Reviewed by Sharyn Smith
I WAS delighted to receive this book for review, as its title promised a concise, coherent and contextualised description of contemporary psychology. However, there is a catch here: Benjamin has omitted to place ‘American’ within the title. Much of the first half of the book detailed the chronology of the development of academic psychology in North America. Benjamin enthusiastically traces the development of the first psychology laboratories in North America back to German scientific pioneers such as Wundt and Ebbinghaus. My interest began to wane as I waded through chapters 4 and 5, which championed the eminent American psychologists who were fundamental to the history of modern American psychology with little reference to what was happening on the European stage. However, the promise of later chapters, in particular chapter 7 ‘Psychoanalysis’ kept me going. I was disappointed that the first two pages of said chapter described an old and curmudgeonly Freud obstinately refusing to leave Vienna despite the Nazi threat, who was eventually assisted by the US State Department on the orders of Roosevelt. However from this point on the book became more interesting as it examined the leading psychological theories of the 20th century and their influences.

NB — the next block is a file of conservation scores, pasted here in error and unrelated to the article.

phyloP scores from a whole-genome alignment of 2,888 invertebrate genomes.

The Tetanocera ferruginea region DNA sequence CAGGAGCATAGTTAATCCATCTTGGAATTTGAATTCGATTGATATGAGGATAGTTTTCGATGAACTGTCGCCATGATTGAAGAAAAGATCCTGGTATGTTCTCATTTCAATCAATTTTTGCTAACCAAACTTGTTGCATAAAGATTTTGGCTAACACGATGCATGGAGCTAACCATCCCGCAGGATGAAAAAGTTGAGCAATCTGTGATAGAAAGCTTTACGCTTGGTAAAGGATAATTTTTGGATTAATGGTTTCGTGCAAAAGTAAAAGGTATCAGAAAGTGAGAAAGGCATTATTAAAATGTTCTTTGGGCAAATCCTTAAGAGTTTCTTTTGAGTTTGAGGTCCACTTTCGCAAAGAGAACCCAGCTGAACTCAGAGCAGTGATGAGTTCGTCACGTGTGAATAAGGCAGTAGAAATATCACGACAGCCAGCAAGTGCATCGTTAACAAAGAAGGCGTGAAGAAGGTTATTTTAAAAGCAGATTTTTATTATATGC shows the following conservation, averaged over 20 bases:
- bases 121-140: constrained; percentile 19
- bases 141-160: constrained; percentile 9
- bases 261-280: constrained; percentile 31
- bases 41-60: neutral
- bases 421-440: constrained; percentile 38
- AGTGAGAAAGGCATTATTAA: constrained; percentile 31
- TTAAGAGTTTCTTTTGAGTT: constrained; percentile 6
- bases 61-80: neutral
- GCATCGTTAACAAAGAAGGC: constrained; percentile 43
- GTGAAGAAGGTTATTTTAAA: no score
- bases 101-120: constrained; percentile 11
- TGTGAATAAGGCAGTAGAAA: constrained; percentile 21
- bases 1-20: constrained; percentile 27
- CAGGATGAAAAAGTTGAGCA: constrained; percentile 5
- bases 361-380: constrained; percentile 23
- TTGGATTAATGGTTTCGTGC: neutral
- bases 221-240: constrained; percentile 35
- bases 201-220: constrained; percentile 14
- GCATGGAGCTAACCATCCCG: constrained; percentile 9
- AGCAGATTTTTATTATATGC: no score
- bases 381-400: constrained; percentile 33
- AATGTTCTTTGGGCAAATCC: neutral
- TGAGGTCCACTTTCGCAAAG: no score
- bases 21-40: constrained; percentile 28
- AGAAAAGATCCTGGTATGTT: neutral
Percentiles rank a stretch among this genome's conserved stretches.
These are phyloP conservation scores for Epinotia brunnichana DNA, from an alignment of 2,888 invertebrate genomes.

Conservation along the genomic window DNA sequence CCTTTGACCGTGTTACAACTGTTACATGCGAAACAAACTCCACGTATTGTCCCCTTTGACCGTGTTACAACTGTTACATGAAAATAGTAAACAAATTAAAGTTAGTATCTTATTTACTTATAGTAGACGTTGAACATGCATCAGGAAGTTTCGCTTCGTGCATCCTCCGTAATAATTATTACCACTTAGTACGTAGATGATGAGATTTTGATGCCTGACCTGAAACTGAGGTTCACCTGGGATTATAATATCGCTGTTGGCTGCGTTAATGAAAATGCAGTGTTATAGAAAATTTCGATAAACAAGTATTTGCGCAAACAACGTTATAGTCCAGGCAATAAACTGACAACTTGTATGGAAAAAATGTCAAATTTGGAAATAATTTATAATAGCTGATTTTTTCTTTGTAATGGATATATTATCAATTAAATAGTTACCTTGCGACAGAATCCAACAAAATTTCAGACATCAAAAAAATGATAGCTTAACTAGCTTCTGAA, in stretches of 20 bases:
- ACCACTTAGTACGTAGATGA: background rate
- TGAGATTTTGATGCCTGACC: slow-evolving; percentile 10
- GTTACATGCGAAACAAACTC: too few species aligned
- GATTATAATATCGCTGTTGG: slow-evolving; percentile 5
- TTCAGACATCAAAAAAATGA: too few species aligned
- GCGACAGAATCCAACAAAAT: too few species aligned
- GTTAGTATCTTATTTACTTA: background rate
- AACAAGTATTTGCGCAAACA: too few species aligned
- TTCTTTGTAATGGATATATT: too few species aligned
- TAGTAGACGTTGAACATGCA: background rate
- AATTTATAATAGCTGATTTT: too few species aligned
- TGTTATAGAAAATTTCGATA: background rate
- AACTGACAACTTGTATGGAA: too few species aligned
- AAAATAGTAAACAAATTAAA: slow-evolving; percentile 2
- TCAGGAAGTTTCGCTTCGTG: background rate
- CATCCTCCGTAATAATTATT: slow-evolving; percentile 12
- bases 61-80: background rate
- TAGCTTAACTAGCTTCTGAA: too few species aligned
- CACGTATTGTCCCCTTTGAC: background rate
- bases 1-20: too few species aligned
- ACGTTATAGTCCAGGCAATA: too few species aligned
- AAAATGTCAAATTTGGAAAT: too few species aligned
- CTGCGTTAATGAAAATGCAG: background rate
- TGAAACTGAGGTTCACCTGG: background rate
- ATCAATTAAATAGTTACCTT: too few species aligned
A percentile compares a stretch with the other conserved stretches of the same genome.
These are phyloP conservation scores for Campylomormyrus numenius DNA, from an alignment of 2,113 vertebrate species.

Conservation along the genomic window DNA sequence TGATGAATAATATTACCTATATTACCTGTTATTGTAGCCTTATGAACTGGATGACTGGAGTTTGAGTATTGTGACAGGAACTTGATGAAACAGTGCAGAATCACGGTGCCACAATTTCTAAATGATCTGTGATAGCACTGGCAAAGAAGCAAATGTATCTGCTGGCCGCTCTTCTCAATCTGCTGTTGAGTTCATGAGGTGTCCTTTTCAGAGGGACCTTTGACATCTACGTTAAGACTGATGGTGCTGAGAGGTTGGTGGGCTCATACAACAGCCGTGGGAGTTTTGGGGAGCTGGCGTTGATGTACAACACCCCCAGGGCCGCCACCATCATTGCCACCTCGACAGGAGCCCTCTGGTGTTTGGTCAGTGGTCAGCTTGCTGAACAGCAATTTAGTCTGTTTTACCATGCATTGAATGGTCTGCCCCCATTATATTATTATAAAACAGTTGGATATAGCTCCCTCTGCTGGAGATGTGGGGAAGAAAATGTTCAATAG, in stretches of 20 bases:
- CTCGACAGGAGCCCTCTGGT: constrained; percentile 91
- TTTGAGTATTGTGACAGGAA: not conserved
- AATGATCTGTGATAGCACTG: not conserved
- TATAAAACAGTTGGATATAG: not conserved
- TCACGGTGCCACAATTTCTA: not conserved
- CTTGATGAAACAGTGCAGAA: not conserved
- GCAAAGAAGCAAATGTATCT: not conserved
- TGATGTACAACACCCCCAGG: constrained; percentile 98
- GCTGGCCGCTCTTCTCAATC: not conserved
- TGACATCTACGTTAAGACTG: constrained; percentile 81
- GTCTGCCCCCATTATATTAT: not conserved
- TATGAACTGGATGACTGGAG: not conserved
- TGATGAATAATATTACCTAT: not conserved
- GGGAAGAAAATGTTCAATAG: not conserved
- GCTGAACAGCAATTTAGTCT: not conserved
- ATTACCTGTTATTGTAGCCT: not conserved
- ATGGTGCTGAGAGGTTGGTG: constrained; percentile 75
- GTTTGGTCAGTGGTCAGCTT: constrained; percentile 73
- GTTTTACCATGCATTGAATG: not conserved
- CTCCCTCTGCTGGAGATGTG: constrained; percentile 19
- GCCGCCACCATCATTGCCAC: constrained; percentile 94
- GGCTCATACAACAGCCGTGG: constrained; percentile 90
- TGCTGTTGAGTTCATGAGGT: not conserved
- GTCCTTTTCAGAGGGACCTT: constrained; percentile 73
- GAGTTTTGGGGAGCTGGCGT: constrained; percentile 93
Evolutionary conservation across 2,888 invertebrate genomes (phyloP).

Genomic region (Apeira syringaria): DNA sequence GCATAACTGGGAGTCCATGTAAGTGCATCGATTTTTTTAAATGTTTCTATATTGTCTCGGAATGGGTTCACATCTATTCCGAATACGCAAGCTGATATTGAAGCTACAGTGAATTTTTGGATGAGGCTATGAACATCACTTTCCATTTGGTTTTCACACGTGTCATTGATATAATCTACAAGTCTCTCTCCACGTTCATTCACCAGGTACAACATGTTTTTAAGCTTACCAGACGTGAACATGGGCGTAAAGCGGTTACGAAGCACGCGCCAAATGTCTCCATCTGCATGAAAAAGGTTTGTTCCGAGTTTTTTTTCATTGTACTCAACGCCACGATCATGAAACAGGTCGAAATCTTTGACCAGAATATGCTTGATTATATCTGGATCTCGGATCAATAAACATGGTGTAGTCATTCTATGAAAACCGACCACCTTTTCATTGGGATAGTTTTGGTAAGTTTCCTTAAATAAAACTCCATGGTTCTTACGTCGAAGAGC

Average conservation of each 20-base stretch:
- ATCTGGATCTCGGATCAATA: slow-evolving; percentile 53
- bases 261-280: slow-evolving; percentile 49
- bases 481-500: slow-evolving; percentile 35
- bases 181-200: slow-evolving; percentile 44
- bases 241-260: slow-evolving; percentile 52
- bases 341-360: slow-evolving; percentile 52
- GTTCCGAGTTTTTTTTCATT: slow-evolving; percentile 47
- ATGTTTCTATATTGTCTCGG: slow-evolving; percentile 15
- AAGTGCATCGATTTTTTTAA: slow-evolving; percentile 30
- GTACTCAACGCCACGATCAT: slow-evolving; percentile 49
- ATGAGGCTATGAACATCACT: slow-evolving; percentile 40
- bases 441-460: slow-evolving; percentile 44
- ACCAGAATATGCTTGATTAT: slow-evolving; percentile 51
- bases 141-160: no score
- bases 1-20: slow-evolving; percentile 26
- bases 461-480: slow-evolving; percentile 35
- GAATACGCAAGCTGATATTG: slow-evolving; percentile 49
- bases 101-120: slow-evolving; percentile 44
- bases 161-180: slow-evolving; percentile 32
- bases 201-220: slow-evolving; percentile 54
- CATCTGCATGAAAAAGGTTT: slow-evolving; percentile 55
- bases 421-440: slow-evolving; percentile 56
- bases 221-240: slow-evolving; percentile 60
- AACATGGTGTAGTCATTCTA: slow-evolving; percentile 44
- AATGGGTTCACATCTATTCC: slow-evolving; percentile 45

Benjamin does not claim to provide a comprehensive and detailed description of the development of modern psychology. He does achieve what he set out to do, namely to provide the reader with the knowledge to make sense of ‘psychology’s place in a larger story’ whilst successfully separating the popular psychology of the last two centuries from academic, applied and scientific psychology.
This book would be a valuable addition to the library of any psychology undergraduate who is keen to learn the basic tenets of the most influential academic psychological theories and theorists of the 19th and 20th centuries and how they fit together in a history of psychology.
Sharyn Smith is an educational psychologist in West Sussex.